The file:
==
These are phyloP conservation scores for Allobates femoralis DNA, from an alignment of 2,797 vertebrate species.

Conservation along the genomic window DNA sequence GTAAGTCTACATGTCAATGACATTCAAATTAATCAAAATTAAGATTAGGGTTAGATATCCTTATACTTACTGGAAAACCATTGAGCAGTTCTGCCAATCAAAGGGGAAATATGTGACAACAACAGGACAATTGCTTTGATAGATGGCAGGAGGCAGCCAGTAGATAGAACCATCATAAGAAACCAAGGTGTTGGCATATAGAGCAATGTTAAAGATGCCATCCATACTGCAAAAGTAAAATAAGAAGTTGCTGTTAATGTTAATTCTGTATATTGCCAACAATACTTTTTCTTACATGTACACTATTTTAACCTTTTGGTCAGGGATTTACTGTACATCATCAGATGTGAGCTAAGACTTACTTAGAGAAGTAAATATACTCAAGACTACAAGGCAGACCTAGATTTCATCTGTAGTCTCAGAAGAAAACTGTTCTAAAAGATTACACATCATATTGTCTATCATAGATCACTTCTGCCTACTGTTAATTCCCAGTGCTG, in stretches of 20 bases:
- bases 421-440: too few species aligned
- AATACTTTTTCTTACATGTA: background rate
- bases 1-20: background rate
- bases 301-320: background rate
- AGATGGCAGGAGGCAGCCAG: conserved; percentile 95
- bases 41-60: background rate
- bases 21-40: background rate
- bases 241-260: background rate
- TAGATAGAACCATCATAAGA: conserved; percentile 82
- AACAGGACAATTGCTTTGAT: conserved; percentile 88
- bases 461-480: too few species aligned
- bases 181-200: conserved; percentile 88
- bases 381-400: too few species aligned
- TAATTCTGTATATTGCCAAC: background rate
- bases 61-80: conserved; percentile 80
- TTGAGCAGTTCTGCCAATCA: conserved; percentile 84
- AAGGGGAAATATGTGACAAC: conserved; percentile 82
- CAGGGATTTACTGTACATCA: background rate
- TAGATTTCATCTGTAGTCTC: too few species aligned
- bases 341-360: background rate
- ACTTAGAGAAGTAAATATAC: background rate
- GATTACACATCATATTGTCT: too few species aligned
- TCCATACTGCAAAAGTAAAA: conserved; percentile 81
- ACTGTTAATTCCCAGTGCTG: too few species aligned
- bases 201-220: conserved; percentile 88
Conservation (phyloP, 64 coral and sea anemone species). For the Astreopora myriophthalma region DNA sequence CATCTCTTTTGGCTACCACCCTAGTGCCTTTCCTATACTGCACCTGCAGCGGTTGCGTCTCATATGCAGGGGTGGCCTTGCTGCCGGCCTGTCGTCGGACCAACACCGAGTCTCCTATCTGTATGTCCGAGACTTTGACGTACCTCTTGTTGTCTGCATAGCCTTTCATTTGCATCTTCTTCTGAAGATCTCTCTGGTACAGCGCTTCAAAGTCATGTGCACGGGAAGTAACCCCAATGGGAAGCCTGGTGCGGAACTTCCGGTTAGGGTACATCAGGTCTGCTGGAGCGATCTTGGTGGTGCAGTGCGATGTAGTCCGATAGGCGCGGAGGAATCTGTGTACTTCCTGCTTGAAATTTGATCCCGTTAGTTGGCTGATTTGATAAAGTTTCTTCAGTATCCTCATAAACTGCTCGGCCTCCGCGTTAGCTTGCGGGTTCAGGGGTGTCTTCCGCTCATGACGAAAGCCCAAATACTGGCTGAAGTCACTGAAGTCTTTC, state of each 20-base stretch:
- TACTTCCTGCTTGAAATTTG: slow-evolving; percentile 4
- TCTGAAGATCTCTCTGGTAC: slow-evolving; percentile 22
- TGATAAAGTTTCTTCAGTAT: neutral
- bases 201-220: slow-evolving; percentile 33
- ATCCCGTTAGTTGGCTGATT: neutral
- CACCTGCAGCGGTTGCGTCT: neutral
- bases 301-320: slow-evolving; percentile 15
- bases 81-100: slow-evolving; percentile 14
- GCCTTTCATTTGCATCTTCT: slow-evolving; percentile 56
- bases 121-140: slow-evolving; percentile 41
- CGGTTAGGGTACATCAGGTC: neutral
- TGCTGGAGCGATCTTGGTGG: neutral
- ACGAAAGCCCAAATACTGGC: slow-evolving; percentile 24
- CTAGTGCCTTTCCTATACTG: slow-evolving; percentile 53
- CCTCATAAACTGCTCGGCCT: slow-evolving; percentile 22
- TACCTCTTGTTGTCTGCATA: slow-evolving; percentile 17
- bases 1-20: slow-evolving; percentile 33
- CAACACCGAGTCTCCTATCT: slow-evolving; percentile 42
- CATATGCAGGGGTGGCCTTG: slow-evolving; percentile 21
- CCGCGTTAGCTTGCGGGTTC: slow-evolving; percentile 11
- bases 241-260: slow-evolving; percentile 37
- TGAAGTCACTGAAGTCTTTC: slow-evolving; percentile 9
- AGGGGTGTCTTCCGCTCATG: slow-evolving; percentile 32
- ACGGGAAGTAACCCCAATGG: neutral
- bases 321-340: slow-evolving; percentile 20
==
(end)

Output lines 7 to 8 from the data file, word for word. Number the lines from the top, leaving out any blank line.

- AGATGGCAGGAGGCAGCCAG: conserved; percentile 95
- bases 41-60: background rate